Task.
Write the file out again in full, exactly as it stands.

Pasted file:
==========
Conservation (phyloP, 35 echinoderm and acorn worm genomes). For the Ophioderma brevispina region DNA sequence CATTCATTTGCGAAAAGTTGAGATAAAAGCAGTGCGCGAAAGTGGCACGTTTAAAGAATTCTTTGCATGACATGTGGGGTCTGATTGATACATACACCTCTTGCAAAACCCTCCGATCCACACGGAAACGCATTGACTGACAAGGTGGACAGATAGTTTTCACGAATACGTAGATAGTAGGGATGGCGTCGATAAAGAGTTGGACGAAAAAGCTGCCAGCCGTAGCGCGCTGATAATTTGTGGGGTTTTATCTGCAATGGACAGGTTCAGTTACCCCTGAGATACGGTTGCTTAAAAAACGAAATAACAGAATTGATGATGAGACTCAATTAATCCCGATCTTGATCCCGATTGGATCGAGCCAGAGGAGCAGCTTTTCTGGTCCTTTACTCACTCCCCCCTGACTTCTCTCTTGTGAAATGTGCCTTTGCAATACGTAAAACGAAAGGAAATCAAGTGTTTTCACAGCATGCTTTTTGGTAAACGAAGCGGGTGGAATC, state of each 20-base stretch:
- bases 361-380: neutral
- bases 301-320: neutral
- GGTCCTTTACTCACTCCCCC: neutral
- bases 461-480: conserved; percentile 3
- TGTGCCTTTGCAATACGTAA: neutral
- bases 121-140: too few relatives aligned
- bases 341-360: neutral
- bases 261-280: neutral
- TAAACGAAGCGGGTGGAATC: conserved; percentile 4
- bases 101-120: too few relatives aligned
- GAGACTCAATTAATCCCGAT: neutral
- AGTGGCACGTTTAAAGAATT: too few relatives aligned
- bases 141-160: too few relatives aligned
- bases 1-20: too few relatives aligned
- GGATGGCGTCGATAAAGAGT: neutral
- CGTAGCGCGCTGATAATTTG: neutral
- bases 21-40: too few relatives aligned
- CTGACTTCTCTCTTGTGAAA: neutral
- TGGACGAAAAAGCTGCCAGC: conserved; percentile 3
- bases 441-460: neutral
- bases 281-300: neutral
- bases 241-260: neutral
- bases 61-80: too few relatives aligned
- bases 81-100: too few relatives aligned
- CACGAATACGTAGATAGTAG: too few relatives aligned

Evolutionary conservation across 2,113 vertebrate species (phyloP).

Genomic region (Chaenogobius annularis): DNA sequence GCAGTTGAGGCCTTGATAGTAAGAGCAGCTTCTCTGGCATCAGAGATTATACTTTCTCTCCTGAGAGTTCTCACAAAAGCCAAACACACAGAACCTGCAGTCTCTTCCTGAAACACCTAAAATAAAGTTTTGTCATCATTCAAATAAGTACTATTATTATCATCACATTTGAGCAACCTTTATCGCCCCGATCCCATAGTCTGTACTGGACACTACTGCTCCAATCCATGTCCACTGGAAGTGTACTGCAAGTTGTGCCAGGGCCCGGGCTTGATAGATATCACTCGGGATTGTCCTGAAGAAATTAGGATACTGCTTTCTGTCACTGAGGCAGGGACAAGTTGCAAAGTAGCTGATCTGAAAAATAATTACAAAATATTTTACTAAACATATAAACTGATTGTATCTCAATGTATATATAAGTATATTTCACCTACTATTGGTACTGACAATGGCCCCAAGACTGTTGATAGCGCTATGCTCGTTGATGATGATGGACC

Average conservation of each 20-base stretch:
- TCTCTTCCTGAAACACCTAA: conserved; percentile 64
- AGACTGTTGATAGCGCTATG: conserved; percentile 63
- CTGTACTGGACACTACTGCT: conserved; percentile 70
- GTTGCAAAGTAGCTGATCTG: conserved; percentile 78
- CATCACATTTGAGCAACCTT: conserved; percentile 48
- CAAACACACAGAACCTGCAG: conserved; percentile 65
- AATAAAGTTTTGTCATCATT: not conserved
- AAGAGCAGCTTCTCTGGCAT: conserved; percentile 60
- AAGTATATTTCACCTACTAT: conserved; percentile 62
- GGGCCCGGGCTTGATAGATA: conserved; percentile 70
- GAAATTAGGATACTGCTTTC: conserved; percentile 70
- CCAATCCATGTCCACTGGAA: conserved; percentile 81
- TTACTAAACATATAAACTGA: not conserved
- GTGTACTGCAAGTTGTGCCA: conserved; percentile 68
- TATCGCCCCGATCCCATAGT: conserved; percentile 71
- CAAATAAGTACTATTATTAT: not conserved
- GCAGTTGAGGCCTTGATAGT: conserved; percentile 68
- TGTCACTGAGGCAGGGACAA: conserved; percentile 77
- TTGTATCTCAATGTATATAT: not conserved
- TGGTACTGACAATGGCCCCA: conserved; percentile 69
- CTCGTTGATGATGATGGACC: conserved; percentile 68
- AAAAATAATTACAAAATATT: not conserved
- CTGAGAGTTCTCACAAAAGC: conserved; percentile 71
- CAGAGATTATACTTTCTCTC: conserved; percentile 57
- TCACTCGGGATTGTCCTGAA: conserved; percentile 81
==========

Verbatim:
Conservation (phyloP, 35 echinoderm and acorn worm genomes). For the Ophioderma brevispina region DNA sequence CATTCATTTGCGAAAAGTTGAGATAAAAGCAGTGCGCGAAAGTGGCACGTTTAAAGAATTCTTTGCATGACATGTGGGGTCTGATTGATACATACACCTCTTGCAAAACCCTCCGATCCACACGGAAACGCATTGACTGACAAGGTGGACAGATAGTTTTCACGAATACGTAGATAGTAGGGATGGCGTCGATAAAGAGTTGGACGAAAAAGCTGCCAGCCGTAGCGCGCTGATAATTTGTGGGGTTTTATCTGCAATGGACAGGTTCAGTTACCCCTGAGATACGGTTGCTTAAAAAACGAAATAACAGAATTGATGATGAGACTCAATTAATCCCGATCTTGATCCCGATTGGATCGAGCCAGAGGAGCAGCTTTTCTGGTCCTTTACTCACTCCCCCCTGACTTCTCTCTTGTGAAATGTGCCTTTGCAATACGTAAAACGAAAGGAAATCAAGTGTTTTCACAGCATGCTTTTTGGTAAACGAAGCGGGTGGAATC, state of each 20-base stretch:
- bases 361-380: neutral
- bases 301-320: neutral
- GGTCCTTTACTCACTCCCCC: neutral
- bases 461-480: conserved; percentile 3
- TGTGCCTTTGCAATACGTAA: neutral
- bases 121-140: too few relatives aligned
- bases 341-360: neutral
- bases 261-280: neutral
- TAAACGAAGCGGGTGGAATC: conserved; percentile 4
- bases 101-120: too few relatives aligned
- GAGACTCAATTAATCCCGAT: neutral
- AGTGGCACGTTTAAAGAATT: too few relatives aligned
- bases 141-160: too few relatives aligned
- bases 1-20: too few relatives aligned
- GGATGGCGTCGATAAAGAGT: neutral
- CGTAGCGCGCTGATAATTTG: neutral
- bases 21-40: too few relatives aligned
- CTGACTTCTCTCTTGTGAAA: neutral
- TGGACGAAAAAGCTGCCAGC: conserved; percentile 3
- bases 441-460: neutral
- bases 281-300: neutral
- bases 241-260: neutral
- bases 61-80: too few relatives aligned
- bases 81-100: too few relatives aligned
- CACGAATACGTAGATAGTAG: too few relatives aligned

Evolutionary conservation across 2,113 vertebrate species (phyloP).

Genomic region (Chaenogobius annularis): DNA sequence GCAGTTGAGGCCTTGATAGTAAGAGCAGCTTCTCTGGCATCAGAGATTATACTTTCTCTCCTGAGAGTTCTCACAAAAGCCAAACACACAGAACCTGCAGTCTCTTCCTGAAACACCTAAAATAAAGTTTTGTCATCATTCAAATAAGTACTATTATTATCATCACATTTGAGCAACCTTTATCGCCCCGATCCCATAGTCTGTACTGGACACTACTGCTCCAATCCATGTCCACTGGAAGTGTACTGCAAGTTGTGCCAGGGCCCGGGCTTGATAGATATCACTCGGGATTGTCCTGAAGAAATTAGGATACTGCTTTCTGTCACTGAGGCAGGGACAAGTTGCAAAGTAGCTGATCTGAAAAATAATTACAAAATATTTTACTAAACATATAAACTGATTGTATCTCAATGTATATATAAGTATATTTCACCTACTATTGGTACTGACAATGGCCCCAAGACTGTTGATAGCGCTATGCTCGTTGATGATGATGGACC

Average conservation of each 20-base stretch:
- TCTCTTCCTGAAACACCTAA: conserved; percentile 64
- AGACTGTTGATAGCGCTATG: conserved; percentile 63
- CTGTACTGGACACTACTGCT: conserved; percentile 70
- GTTGCAAAGTAGCTGATCTG: conserved; percentile 78
- CATCACATTTGAGCAACCTT: conserved; percentile 48
- CAAACACACAGAACCTGCAG: conserved; percentile 65
- AATAAAGTTTTGTCATCATT: not conserved
- AAGAGCAGCTTCTCTGGCAT: conserved; percentile 60
- AAGTATATTTCACCTACTAT: conserved; percentile 62
- GGGCCCGGGCTTGATAGATA: conserved; percentile 70
- GAAATTAGGATACTGCTTTC: conserved; percentile 70
- CCAATCCATGTCCACTGGAA: conserved; percentile 81
- TTACTAAACATATAAACTGA: not conserved
- GTGTACTGCAAGTTGTGCCA: conserved; percentile 68
- TATCGCCCCGATCCCATAGT: conserved; percentile 71
- CAAATAAGTACTATTATTAT: not conserved
- GCAGTTGAGGCCTTGATAGT: conserved; percentile 68
- TGTCACTGAGGCAGGGACAA: conserved; percentile 77
- TTGTATCTCAATGTATATAT: not conserved
- TGGTACTGACAATGGCCCCA: conserved; percentile 69
- CTCGTTGATGATGATGGACC: conserved; percentile 68
- AAAAATAATTACAAAATATT: not conserved
- CTGAGAGTTCTCACAAAAGC: conserved; percentile 71
- CAGAGATTATACTTTCTCTC: conserved; percentile 57
- TCACTCGGGATTGTCCTGAA: conserved; percentile 81